While all these issues, which will go on rattling the Westminster cages for sometime, were being played out, another minidrama was taking place in the form of the Liberal Democrat leadership contest. The clean-cut, public school duo of Nick Clegg and Chris Huhne hardly set the nation on fire, it is safe to say; even when there were signs that the ‘nice party’ was turning nasty. Huhne’s ‘calamity Clegg’ dossier and Clegg’s attempts to juggle Trident missiles against Huhne did neither any favours.

For what it’s worth (the jury's out), Clegg won, and his 2008 resolution will be to make some kind of name for himself. What was most noticeable about the race, however, was that less ‘safe’ candidates, like Steve Webb and Simon Hughes (both Christians, as it happens) barely got a look in. What many Westminster watchers want from the Liberal Democrats is a troublesome third force who will help challenge the cosy consensus of the big two on everything from foreign policy to the mudslide of civil liberties.

From the Lib Dem fixers’ vantage point, however, there is trust to be regained after slippage that occurred around Charles Kennedy’s fall from grace. Plus psephological logic says that the crowded centre is still the place to be. People claim willingness to pay more tax for funding good causes, but then vote for their purses. Likewise, the media would love a shake-up in the House of Commons, while leaping to accuse the shakers of adolescent enthusiasm.

Meanwhile, in the corner of the London-focused Westminster eye, the SNP’s manoeuvres keep flickering away. If the Scots really do build momentum for devolved governance, the caution of the dominant system will genuinely be called into question – though certainly not thrown to the wind. Well, not unless someone pitches a fistful of uncashed cheques into the chamber and everyone starts grabbing them, anyway.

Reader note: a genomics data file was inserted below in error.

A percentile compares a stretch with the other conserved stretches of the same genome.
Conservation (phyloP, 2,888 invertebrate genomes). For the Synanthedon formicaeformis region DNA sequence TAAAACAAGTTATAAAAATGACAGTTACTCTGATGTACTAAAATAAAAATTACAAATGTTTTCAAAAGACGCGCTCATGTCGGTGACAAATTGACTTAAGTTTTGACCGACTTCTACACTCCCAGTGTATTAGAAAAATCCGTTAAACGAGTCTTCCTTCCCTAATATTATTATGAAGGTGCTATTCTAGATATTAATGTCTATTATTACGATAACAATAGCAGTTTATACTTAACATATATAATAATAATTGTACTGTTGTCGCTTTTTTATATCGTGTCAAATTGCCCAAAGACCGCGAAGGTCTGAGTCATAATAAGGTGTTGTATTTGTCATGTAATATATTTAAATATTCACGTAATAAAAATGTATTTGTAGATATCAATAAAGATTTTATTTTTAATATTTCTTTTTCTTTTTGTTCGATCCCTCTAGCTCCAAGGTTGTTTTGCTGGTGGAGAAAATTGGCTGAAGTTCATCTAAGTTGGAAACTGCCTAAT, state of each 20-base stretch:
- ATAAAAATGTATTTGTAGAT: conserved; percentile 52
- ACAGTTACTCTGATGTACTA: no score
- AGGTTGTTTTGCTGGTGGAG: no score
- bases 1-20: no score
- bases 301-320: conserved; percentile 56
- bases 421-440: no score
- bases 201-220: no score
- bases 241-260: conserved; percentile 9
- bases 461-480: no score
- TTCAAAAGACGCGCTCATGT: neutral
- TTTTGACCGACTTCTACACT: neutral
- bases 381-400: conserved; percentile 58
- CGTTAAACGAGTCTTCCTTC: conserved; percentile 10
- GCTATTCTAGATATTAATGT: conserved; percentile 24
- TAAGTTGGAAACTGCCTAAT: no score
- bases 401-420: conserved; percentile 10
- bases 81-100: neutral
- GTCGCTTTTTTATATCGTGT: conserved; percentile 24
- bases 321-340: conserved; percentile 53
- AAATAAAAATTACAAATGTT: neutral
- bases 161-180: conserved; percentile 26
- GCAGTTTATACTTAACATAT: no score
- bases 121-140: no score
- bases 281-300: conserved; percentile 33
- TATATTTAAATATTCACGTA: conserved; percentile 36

What is one to make of all this from a theological perspective? What, indeed. There are glimmers of redemption and people of genuine conviction at the heart of the political vocation. In spite of the grime, there is good to be done, justice to be spoken up for, peace to be advocated, and the accountability of power and wealth to be demanded.

But hope for deep-seated change is difficult to find within a system which is about balancing power and interests rather than recognising the overwhelming priority of those who are excluded, maimed, impoverished and marginalised.

In his Christmas Eve BBC Radio 4 Thought for the Day, the Archbishop of Canterbury told stories of ordinary people in Ireland and Israel-Palestine who need more than the ‘realism’ of established political posturing can offer. He observed: “Hard political talk can’t be avoided, but God help us if that’s the only focus; we need embodied signs of hope as well.”

Dr Williams continued: “Christians believe that the most radical and total change in the history of the world happened when God began to speak to us in the voice of a human being – not the voice of a monarch or a philosopher or even a prophet, but the inarticulate voice of a child in need. When we start hearing the voice of God in the cries of the newborn child in the manger, we start being able to hear that voice in the raw humanity of other people. We can’t any longer write off the suffering of others on the grounds that they’re not really like us – because they’re Israeli and not Arab, Catholic and not Protestant or whatever.”

Or because they don’t have media managers, cash for influence and a vote-winning formula, either.

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© Simon Barrow is co-director of Ekklesia. His blog can be found at http://faithinsociety.blogspot.com

This article has been extended and developed from one that appeared in the Winter 2007/8 issue of Third Way magazine.